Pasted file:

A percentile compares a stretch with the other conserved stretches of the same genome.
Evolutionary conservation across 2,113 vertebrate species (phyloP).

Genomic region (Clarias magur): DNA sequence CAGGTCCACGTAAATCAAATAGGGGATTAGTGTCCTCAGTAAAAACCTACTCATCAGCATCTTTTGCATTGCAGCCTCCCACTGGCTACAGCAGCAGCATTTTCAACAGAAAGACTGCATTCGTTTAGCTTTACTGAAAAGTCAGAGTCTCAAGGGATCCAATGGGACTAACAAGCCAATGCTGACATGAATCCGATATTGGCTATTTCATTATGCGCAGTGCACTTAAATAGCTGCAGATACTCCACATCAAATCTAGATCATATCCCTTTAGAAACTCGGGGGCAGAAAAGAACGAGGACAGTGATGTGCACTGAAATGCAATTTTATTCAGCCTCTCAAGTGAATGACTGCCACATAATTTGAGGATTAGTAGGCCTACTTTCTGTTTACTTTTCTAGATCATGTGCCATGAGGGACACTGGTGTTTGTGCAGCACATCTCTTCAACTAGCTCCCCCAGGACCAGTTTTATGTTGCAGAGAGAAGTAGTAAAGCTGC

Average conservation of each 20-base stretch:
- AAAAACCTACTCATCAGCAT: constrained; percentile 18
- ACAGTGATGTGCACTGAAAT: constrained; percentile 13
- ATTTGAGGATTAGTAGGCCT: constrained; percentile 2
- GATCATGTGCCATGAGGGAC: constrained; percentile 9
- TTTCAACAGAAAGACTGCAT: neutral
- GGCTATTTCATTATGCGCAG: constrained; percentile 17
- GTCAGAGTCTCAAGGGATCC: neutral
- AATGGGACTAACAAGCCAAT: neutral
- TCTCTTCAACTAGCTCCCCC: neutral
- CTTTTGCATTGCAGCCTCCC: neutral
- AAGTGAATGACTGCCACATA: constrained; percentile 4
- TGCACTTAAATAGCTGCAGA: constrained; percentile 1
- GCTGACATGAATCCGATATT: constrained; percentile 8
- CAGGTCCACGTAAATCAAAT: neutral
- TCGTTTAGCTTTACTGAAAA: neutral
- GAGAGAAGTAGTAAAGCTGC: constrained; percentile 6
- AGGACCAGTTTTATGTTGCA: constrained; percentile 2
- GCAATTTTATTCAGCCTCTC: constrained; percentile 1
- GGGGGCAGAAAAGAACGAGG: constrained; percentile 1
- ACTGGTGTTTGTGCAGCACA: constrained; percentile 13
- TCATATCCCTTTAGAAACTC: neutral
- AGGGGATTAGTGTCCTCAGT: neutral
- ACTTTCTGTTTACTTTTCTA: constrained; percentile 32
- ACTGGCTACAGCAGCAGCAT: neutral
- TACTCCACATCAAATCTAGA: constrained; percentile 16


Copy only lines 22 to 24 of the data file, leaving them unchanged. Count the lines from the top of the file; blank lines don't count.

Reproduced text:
- GCAATTTTATTCAGCCTCTC: constrained; percentile 1
- GGGGGCAGAAAAGAACGAGG: constrained; percentile 1
- ACTGGTGTTTGTGCAGCACA: constrained; percentile 13